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Use of phylogenetical analysis to predict susceptibility of pathogenic Candida spp. to antifungal drugs

Maheux, Andrée F., Sellam, Adnane, Piché, Yves, Boissinot, Maurice, Pelletier, René, Boudreau, Dominique K., Picard, François J., Trépanier, Hélène, Boily, Marie-Josée, Ouellette, Marc, Roy, Paul H., Bergeron, Michel G.
Journal of microbiological methods 2016 v.131 pp. 51-60
Candida, antifungal agents, candidiasis, echinocandins, fungi, genes, minimum inhibitory concentration, nucleosides, phylogeny, polyenes, species identification, therapeutics, triazoles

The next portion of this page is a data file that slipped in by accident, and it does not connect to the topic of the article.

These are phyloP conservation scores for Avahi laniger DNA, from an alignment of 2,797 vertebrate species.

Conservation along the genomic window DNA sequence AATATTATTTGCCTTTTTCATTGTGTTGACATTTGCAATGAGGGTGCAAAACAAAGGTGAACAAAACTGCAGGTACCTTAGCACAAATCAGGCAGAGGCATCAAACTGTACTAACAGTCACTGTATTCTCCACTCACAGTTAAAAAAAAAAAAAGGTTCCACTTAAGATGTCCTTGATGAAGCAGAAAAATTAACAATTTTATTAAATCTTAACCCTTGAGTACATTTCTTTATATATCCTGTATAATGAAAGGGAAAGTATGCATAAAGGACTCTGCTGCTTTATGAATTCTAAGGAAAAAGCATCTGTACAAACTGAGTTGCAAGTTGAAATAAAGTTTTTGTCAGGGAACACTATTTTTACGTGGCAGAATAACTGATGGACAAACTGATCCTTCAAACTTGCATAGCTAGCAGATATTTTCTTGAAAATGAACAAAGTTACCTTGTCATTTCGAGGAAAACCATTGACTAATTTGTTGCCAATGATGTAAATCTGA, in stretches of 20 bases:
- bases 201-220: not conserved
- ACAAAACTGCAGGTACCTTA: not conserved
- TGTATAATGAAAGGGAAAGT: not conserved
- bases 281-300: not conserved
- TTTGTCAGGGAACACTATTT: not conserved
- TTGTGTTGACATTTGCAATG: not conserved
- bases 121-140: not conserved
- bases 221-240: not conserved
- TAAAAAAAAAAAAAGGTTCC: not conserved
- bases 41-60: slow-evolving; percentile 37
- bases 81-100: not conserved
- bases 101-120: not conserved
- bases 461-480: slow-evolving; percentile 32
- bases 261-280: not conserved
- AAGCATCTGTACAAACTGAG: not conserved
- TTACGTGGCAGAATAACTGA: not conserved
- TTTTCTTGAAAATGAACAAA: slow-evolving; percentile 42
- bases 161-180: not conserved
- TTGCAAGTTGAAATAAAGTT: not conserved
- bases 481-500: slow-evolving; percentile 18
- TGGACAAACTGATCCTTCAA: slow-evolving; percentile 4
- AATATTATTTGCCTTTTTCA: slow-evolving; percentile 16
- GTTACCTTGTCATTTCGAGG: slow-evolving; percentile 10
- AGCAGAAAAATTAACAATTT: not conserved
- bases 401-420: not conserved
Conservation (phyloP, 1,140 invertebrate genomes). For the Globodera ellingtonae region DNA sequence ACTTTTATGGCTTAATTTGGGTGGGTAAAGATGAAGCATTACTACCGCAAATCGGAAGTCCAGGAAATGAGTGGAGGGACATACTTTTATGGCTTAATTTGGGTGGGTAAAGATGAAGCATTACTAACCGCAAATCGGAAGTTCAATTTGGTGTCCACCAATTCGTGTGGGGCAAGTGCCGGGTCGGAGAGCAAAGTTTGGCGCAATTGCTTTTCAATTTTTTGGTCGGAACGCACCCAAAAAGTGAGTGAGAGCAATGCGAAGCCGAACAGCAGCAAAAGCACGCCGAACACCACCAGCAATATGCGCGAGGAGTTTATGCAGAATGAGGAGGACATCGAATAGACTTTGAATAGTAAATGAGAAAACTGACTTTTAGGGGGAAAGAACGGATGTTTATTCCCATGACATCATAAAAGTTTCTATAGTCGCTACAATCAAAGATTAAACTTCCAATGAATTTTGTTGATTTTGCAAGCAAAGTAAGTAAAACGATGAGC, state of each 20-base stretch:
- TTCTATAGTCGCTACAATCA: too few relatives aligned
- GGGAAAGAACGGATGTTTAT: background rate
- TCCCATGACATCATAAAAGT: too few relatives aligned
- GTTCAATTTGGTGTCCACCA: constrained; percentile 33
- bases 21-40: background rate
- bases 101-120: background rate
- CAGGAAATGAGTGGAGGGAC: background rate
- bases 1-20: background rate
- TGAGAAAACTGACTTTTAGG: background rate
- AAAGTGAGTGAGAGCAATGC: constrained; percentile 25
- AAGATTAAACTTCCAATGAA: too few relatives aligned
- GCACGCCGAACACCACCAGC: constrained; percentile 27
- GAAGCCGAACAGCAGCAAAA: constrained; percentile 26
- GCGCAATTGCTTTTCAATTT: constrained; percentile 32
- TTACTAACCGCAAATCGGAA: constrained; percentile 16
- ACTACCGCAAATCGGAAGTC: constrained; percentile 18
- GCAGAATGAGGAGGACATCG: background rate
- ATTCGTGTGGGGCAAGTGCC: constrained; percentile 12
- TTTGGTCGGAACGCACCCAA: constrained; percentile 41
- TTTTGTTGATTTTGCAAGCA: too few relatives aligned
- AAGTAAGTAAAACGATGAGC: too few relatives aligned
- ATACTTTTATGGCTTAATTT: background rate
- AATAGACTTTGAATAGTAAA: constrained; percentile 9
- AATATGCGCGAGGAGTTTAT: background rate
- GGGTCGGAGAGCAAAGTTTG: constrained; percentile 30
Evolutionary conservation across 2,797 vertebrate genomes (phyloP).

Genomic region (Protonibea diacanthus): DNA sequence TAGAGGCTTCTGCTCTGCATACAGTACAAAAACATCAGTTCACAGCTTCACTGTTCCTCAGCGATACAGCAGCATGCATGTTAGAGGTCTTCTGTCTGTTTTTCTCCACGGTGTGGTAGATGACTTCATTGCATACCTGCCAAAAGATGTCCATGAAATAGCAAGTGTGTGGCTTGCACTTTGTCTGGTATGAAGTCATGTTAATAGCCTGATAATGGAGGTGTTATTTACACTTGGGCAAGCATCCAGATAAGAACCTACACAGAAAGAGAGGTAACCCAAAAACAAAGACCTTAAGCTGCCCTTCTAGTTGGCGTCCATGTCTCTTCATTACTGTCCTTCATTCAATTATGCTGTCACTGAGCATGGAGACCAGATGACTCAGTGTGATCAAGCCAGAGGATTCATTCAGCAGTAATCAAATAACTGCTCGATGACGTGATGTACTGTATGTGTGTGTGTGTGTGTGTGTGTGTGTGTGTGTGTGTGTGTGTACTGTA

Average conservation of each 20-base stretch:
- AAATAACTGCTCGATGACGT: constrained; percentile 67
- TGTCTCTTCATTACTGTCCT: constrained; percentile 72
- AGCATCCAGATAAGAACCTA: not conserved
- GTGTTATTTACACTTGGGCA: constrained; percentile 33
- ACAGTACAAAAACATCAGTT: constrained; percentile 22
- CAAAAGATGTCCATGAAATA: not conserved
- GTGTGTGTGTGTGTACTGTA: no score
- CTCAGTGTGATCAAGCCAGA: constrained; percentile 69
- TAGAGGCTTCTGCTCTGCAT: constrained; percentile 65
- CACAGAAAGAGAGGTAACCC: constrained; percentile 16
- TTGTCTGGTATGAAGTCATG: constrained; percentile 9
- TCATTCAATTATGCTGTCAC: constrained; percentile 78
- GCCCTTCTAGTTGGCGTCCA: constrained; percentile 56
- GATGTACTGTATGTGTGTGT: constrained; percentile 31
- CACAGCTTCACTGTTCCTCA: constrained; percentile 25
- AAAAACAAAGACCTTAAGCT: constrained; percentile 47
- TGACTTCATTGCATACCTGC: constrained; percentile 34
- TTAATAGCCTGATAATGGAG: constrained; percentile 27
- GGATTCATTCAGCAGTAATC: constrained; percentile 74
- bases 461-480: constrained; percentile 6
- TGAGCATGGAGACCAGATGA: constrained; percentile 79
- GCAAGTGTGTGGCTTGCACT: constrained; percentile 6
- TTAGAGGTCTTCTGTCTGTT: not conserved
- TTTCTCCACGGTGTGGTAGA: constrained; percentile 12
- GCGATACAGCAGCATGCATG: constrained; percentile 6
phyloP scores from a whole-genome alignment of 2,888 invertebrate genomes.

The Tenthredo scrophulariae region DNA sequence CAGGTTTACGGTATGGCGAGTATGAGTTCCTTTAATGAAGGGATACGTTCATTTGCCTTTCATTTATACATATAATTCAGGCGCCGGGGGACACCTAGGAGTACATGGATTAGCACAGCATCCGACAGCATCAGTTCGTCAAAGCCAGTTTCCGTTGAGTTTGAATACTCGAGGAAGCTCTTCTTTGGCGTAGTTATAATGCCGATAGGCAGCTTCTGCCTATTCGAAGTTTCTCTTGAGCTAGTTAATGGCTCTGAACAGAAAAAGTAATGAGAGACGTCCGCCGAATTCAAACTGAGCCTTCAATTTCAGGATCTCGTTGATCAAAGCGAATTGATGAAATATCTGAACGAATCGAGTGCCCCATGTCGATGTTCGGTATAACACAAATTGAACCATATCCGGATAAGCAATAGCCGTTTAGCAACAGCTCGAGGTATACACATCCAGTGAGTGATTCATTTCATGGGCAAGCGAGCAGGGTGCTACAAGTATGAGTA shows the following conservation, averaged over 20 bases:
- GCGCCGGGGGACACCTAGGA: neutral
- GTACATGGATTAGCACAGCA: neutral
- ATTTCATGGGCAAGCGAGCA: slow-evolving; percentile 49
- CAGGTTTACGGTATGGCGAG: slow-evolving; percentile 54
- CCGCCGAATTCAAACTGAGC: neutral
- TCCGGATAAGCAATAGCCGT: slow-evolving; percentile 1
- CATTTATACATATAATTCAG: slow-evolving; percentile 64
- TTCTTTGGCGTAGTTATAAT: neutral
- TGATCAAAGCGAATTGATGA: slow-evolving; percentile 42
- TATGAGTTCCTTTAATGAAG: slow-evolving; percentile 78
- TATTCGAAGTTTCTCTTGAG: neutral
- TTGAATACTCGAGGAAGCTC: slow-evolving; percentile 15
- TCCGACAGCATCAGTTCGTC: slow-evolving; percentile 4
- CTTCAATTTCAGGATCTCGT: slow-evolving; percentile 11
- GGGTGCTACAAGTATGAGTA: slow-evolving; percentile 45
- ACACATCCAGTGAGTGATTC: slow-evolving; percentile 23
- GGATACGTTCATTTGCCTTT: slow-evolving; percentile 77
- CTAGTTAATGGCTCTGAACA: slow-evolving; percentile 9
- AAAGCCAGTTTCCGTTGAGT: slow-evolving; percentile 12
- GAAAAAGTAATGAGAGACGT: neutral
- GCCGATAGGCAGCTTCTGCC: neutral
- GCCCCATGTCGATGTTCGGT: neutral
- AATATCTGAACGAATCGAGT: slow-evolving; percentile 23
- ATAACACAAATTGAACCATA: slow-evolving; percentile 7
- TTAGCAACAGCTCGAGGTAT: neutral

Successful treatment of a Candida infection relies on 1) an accurate identification of the pathogenic fungus and 2) on its susceptibility to antifungal drugs. In the present study we investigated the level of correlation between phylogenetical evolution and susceptibility of pathogenic Candida spp. to antifungal drugs. For this, we compared a phylogenetic tree, assembled with the concatenated sequences (2475-bp) of the ATP2, TEF1, and TUF1 genes from 20 representative Candida species, with published minimal inhibitory concentrations (MIC) of the four principal antifungal drug classes commonly used in the treatment of candidiasis: polyenes, triazoles, nucleoside analogues, and echinocandins. The phylogenetic tree revealed three distinct phylogenetic clusters among Candida species. Species within a given phylogenetic cluster have generally similar susceptibility profiles to antifungal drugs and species within Clusters II and III were less sensitive to antifungal drugs than Cluster I species. These results showed that phylogenetical relationship between clusters and susceptibility to several antifungal drugs could be used to guide therapy when only species identification is available prior to information pertaining to its resistance profile. An extended study comprising a large panel of clinical samples should be conducted to confirm the efficiency of this approach in the treatment of candidiasis.